Space may be the final frontier, but scientists who recently discovered a hidden forest in Mozambique show the uncharted can still be under our noses. BirdLife were part of a team of scientists who used Google Earth to identify a remote patch of pristine forest. An expedition to the site discovered new species of butterfly and snake, along with seven Globally Threatened birds.
The team were browsing Google Earth – freely available software providing global satellite photography – to search for potential wildlife hotspots. A nearby road provided the first glimpses of a wooded mountain topped by bare rock. However, only by using Google Earth could the scientists observe the extent of woodland on the other side of the peak. This was later discovered to be the locally known, but unmapped, Mount Mabu. Scientific collections and literature also failed to shed light on the area.
“This is potentially the biggest area of medium-altitude forest I’m aware of in southern Africa, yet it was not on the map”, related Jonathan Timberlake from the Royal Botanic Gardens, Kew (RBG Kew), who led the expedition. “Most Mozambicans would not even have recognised the name Mount Mabu.”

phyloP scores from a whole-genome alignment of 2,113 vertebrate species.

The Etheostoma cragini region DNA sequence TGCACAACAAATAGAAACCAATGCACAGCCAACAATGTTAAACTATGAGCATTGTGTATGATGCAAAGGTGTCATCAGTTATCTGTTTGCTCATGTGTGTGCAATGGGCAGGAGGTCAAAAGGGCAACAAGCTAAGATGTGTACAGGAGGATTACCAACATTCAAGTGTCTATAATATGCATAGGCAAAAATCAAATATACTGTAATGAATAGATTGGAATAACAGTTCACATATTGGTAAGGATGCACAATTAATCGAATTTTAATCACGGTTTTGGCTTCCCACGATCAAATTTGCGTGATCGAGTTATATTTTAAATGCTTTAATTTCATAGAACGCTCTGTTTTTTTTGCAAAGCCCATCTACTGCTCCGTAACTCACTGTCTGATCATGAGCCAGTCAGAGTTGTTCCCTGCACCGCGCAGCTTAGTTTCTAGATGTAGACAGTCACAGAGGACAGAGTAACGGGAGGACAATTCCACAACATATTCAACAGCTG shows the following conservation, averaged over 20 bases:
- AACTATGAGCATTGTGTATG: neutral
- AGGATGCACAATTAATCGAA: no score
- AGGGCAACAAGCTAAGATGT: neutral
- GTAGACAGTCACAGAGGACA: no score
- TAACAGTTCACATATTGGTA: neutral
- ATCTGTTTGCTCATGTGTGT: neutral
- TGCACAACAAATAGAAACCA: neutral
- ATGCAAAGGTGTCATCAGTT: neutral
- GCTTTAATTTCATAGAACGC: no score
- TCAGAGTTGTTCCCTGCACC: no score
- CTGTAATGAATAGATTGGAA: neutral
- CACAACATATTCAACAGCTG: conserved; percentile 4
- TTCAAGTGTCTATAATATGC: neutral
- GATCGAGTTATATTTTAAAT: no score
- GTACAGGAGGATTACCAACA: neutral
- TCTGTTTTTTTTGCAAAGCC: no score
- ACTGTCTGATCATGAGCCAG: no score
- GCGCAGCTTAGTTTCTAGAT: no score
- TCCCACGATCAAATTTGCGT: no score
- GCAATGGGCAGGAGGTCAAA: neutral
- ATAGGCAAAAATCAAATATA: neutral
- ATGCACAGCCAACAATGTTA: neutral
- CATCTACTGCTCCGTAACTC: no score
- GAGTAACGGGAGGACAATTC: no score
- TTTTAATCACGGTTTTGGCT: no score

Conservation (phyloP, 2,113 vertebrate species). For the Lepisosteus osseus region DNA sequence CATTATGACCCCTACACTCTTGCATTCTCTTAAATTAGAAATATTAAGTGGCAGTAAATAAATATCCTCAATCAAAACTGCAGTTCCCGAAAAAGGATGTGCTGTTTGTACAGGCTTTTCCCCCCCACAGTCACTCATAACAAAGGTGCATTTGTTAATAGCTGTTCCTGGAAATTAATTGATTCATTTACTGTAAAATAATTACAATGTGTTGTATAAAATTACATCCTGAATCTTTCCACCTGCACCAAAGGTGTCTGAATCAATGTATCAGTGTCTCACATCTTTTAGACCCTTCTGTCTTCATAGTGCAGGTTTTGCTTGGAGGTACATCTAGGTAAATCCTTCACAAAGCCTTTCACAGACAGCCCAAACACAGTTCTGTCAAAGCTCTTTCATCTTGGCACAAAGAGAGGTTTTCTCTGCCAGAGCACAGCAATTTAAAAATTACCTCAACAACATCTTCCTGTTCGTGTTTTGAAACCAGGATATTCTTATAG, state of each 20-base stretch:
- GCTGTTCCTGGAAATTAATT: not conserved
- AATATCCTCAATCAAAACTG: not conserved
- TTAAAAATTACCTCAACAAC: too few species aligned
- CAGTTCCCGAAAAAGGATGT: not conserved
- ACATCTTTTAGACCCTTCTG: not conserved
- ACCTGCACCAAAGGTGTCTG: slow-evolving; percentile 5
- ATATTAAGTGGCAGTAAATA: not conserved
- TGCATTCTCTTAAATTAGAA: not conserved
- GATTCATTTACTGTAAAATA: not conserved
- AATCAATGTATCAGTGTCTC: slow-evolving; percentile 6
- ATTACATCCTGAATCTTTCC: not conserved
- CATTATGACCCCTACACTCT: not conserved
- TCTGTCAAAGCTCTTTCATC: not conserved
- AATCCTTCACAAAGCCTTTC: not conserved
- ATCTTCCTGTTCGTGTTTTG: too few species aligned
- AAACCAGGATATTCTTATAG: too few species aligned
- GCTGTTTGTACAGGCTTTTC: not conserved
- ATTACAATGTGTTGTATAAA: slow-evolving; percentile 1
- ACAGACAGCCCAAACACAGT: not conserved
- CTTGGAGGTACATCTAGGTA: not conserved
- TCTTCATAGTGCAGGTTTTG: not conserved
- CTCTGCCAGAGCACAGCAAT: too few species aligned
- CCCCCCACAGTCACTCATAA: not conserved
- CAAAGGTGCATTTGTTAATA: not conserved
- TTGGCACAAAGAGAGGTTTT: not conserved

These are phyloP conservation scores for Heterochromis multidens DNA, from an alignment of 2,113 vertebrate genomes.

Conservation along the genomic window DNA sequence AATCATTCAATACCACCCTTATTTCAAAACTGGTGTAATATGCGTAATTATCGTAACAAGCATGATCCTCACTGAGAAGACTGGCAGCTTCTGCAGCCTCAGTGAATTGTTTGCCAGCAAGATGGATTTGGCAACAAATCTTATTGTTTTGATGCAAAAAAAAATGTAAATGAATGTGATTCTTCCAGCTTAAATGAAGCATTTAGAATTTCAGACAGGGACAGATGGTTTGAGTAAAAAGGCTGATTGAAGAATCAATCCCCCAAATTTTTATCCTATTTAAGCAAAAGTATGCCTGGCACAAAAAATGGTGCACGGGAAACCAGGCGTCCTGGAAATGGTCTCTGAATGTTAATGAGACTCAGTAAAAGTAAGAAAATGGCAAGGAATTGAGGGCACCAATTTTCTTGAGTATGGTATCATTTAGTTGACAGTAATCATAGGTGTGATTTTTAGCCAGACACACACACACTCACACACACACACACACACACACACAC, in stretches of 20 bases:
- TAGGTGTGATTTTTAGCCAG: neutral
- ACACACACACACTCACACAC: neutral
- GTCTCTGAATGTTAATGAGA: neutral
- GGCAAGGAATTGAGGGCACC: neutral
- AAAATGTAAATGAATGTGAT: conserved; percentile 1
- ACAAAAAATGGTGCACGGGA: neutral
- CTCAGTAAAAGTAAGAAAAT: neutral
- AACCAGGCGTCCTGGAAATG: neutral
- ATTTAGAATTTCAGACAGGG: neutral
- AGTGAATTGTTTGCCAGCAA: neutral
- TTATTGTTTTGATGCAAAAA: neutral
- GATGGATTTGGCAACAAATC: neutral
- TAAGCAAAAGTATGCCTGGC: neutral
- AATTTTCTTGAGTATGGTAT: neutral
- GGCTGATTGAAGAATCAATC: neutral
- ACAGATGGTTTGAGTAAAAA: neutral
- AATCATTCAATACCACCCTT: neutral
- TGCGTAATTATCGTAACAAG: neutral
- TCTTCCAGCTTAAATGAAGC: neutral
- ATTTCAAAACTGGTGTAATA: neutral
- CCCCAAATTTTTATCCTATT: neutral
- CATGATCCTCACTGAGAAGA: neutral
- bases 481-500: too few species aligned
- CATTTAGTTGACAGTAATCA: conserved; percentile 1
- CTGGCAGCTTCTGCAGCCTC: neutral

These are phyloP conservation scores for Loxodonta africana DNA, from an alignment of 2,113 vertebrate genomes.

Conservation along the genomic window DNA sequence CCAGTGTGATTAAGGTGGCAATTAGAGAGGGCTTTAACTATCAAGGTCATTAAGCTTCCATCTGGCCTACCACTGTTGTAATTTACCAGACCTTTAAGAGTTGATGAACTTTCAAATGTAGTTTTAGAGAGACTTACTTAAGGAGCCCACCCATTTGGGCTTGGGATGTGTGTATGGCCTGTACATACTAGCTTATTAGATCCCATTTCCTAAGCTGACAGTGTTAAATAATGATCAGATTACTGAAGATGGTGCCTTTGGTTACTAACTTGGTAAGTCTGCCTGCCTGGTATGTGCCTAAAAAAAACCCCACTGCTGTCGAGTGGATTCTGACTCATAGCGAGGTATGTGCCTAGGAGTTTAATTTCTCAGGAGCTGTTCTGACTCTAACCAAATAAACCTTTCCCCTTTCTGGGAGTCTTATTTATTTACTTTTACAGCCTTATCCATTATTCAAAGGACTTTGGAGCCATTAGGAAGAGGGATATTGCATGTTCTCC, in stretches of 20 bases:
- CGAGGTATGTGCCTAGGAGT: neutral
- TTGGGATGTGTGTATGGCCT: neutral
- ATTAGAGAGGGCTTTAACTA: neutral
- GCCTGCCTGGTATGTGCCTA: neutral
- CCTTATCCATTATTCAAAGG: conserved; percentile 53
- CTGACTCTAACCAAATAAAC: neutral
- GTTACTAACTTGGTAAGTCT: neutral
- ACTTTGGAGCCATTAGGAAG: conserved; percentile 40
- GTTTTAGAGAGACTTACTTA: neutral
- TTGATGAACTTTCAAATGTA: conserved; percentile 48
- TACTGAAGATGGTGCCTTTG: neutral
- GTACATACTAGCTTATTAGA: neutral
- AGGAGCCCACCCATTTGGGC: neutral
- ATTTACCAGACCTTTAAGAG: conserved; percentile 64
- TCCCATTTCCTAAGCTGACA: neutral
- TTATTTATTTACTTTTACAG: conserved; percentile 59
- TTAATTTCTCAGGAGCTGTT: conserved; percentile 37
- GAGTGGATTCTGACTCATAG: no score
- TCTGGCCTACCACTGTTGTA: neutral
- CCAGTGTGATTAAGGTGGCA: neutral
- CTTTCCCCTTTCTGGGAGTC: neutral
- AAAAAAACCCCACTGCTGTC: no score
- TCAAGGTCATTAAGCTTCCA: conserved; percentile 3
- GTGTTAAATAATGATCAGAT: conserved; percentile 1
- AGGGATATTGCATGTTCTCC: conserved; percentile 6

Following scoping trips, a team of 28 experts from the UK, Mozambique, Malawi, Tanzania, Belgium, Ireland, and Switzerland ventured into it last autumn. They included scientists from BirdLife. The group was able to stay in an abandoned tea estate where the road ended, but had to hike the last few kilometres into the forest to set up camp. They had to contend with steep terrain and dense vegetation.
Inside, they found a wealth of wildlife, including three new species of butterfly and an undiscovered species of adder. The scientists believe there are at least two novel species of plant and perhaps more new insects to identify. They took home over 500 samples. “The phenomenal diversity is just mind-boggling”, exclaimed Jonathan Timberlake. Despite civil war from 1975 to 1992 ravaging parts of Mozambique, the landscape was found virtually untouched.